Sunday, May 15, 2011

Property Owners Association Meeting Notes...

We've been out here since December and finally made it to the first meeting of our Property Owner's Association.  When we moved in, I had been told that the board of directors meets once a month and that they hold an annual membership meeting.  I called the management company and asked about attending the monthly meetings, just as an interested member but was told that unless there was an issue that I wanted to speak on, residents didn't normally attend the meetings.  Fast forward to earlier this week; signs were posted in the area advertising the meeting to be held at Eatza Pizza, so we attended.

The whole thing was awkward at first.  We just assumed that the meeting would be held in the back private party room, but when we walked back there, we found that some sort of Texas Minuteman meeting or some successionest thing was going on.  We then recognized a guy who I know from work and asked him about it.  He introduced us to the board members and invited to join them.  Having served on a BOD for an association, I really didn't want to just jump right into the meeting, especially since it seemed as though we were the only residents/non-board members attending.  Eventually, though two other couples showed up and we didn't feel as uncomfortable.

So the long and the short of it is, like any other board, these folks had an agenda of items to discuss.  They made introductions and us and the other residents all introduced ourselves to each other and the entire thing was very casual and free flowing.  I couldn't help but reflect on what a nightmare this would have been at our old HOA.  The board members freely discussed the business (excluding some personnel matters that were saved for "executive session") and welcomed the input of the few members at the table.  People seemed respectful.

There were a few interesting things that really stood out to me.  One was that the board had received complaints regarding a homeowner near the entrance to the subdivision who had a vehicle parked on the side of his house.  Because it is a corner lot, the vehicle is visible to anyone driving by on either street.  One resident questioned why anybody would care - the vehicle is on the homeowner's property and it should be none of anybody else's business.   I suddenly got this feeling in the pit of my stomach that things were going to get ugly, but instead, when a few board members pointed out that the intent of the deed restrictions was to maintain the appearance of the subdivision to keep home values up, and apparently abandoned vehicles did not help, the lady was satisfied and things moved on.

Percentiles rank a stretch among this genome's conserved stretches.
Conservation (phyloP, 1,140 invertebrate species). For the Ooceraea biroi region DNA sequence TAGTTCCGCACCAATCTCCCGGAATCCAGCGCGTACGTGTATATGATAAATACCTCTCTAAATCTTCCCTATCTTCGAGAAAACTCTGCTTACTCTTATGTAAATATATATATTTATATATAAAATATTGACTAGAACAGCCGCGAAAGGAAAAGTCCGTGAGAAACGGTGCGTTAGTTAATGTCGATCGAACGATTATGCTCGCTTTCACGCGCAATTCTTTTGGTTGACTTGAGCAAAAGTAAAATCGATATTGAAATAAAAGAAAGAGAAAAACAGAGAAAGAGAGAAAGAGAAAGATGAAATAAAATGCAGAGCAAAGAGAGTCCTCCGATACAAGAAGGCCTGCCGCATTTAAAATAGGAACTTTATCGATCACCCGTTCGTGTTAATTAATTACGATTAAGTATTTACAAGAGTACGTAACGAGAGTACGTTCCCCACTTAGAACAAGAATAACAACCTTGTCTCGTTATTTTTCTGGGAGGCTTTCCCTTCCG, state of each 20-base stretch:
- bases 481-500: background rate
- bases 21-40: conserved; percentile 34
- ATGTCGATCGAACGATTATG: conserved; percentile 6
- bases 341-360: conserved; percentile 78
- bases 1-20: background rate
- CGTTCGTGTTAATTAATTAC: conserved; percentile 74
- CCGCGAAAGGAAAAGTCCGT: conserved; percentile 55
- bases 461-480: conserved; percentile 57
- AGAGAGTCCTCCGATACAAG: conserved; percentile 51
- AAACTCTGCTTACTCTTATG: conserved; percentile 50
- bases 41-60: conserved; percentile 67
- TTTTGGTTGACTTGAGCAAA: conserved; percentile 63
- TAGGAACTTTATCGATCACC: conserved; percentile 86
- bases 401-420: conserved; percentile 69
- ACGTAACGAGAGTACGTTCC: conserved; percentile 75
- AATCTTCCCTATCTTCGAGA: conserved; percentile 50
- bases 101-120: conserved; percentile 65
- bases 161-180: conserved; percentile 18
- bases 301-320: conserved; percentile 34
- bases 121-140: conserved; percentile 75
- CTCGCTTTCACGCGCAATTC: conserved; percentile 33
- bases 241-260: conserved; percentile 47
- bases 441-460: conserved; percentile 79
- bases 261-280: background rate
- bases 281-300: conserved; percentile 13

There were several Architectural Control requests - mostly revolving around people who had built something on their property and were now coming back to ask for forgiveness after the fact.  It was clear that the board and the ACC simply want people to follow the rules.  In one case though, a potential property buyer was requesting to build a big metal building as a work shop.  There was much careful discussion on this topic; were metal buildings allowed etc, and much quoting of the deed restrictions.  

In the end, I couldn't help but offer some advice from my previous board experience.  I simply stated that the decisions the board makes now on cases like this are decisions that the association will have to live with 25 years from now.  I was not advocating for or against the approval, but that the request to build should come with much greater detail so that the board can make an informed decision either way.  They did decide (whether due to my input or not) that they needed more information on the design and such before they could approve the request.

We were really glad we went - if only to meet the people who are on the board and some other neighbors.  It was a bit sad that there weren't more residents coming out to see the meeting, but my experience with our old association should have clued me into the fact that people really don't care about these types of things. Perhaps that makes us different.


Charlene said...

I've served on a condo board as secretary one year and as treasurer another. The only way to get owner participation is to discuss a change in fees or firing a popular employee.

Dave said...

Seriously, you just nailed it, Charlene.